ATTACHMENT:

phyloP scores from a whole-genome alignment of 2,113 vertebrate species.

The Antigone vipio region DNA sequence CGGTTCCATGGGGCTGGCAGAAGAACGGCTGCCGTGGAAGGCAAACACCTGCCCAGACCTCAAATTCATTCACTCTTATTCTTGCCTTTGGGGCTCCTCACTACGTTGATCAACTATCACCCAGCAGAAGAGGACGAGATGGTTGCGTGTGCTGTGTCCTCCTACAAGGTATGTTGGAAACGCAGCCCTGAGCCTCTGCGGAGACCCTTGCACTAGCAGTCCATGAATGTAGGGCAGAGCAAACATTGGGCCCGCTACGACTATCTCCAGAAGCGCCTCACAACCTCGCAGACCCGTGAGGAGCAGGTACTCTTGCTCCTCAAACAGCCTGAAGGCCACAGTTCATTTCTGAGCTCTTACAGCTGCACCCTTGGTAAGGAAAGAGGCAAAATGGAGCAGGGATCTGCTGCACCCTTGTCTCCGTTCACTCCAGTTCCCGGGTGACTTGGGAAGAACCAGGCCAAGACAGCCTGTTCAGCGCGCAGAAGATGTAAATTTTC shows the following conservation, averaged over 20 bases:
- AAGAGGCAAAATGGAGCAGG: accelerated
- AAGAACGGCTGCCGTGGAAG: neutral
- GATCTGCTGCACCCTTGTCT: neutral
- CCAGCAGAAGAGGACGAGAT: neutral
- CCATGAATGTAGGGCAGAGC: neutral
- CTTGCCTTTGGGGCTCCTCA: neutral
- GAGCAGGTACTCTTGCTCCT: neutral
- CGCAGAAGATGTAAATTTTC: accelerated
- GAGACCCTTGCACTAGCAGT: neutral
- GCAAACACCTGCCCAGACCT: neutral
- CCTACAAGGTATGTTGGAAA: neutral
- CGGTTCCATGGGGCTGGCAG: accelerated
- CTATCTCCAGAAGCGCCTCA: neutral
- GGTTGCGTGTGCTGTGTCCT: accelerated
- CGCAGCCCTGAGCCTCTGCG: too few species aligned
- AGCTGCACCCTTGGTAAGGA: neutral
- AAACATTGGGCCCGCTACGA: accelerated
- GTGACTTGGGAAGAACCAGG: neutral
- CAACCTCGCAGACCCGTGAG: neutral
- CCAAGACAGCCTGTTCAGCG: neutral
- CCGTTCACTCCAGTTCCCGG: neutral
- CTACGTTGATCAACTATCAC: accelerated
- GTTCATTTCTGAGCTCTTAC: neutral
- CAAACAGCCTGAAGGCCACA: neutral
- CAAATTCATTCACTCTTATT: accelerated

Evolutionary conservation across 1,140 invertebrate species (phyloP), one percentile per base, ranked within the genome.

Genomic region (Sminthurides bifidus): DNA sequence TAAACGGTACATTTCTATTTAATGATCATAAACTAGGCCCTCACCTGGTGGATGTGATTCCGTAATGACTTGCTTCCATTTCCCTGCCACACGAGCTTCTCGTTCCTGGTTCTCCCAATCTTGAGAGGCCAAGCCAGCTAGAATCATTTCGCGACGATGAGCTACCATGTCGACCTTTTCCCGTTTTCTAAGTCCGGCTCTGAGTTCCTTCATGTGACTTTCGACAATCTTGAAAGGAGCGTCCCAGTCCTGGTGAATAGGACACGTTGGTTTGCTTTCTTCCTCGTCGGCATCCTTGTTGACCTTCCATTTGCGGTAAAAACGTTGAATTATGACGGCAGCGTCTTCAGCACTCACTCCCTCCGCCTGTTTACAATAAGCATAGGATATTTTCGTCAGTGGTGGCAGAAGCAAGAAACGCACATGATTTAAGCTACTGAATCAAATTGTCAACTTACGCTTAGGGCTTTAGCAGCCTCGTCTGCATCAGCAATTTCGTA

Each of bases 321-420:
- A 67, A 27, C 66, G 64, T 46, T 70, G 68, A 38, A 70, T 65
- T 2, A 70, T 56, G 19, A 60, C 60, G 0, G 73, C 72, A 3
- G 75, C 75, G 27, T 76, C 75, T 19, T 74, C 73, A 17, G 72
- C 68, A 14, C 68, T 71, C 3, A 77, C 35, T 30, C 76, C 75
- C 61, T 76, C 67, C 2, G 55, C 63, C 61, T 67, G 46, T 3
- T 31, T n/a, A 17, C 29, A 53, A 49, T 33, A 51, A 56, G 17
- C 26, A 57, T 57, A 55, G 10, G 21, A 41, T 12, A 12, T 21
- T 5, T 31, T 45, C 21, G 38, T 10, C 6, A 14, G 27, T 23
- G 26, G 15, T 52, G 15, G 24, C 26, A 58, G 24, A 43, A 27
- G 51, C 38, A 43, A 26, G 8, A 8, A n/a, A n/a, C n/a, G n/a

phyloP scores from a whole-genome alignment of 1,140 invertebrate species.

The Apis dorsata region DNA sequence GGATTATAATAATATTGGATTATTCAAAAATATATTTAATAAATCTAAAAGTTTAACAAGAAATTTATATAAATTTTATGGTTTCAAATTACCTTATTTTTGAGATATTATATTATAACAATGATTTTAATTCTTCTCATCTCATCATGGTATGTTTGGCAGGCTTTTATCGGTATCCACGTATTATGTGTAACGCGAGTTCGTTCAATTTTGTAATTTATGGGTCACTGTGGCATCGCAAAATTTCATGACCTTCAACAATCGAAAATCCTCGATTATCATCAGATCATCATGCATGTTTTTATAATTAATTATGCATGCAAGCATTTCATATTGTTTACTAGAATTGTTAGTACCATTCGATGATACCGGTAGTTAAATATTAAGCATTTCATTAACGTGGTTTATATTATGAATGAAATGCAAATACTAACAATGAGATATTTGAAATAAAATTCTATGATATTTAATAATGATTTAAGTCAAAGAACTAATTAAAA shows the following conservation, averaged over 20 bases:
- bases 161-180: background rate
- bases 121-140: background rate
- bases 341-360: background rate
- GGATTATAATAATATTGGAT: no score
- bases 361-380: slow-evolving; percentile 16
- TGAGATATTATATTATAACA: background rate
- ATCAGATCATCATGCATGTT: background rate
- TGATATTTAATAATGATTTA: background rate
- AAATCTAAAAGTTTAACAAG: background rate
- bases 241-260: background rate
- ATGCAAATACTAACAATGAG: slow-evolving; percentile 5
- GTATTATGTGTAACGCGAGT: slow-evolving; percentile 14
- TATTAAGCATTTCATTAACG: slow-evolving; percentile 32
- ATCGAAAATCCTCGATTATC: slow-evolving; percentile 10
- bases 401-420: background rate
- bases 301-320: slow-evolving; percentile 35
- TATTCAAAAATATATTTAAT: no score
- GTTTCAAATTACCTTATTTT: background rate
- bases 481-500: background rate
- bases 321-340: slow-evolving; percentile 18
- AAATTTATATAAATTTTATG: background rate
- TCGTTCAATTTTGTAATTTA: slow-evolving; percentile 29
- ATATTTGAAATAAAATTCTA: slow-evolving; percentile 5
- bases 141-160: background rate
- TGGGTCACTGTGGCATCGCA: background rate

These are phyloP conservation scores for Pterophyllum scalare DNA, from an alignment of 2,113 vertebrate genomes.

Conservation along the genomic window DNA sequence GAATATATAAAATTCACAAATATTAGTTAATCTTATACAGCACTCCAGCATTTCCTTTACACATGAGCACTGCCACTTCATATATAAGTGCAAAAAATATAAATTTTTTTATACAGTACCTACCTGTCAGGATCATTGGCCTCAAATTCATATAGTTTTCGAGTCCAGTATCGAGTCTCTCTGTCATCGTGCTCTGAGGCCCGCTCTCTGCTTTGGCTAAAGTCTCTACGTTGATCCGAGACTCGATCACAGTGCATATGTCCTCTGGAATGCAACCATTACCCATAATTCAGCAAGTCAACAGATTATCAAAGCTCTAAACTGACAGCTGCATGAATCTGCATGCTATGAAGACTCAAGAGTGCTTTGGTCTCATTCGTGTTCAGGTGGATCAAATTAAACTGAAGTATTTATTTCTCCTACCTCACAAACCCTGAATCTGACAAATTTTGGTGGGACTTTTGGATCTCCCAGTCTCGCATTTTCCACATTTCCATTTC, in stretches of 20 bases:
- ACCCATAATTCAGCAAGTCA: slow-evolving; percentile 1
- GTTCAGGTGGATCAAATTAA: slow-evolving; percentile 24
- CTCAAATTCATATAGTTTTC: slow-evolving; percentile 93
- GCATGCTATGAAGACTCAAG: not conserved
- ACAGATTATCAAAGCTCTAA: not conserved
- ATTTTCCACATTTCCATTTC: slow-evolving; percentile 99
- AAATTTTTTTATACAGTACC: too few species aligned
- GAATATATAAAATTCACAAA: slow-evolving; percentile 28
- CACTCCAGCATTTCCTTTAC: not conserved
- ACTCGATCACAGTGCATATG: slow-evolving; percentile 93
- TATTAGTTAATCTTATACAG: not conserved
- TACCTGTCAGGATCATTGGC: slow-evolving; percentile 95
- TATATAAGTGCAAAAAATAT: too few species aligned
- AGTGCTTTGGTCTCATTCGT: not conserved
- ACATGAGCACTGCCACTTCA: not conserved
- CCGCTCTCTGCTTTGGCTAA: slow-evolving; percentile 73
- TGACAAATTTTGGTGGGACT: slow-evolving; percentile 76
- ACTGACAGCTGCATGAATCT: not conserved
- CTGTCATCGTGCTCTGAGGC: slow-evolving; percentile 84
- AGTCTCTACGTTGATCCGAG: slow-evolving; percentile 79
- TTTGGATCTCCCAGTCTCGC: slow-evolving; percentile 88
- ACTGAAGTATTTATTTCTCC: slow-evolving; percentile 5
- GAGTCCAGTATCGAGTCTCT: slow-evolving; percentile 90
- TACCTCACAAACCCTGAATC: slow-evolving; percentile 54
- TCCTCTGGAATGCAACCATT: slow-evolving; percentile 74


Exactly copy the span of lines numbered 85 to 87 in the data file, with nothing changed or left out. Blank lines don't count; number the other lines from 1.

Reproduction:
- CCGCTCTCTGCTTTGGCTAA: slow-evolving; percentile 73
- TGACAAATTTTGGTGGGACT: slow-evolving; percentile 76
- ACTGACAGCTGCATGAATCT: not conserved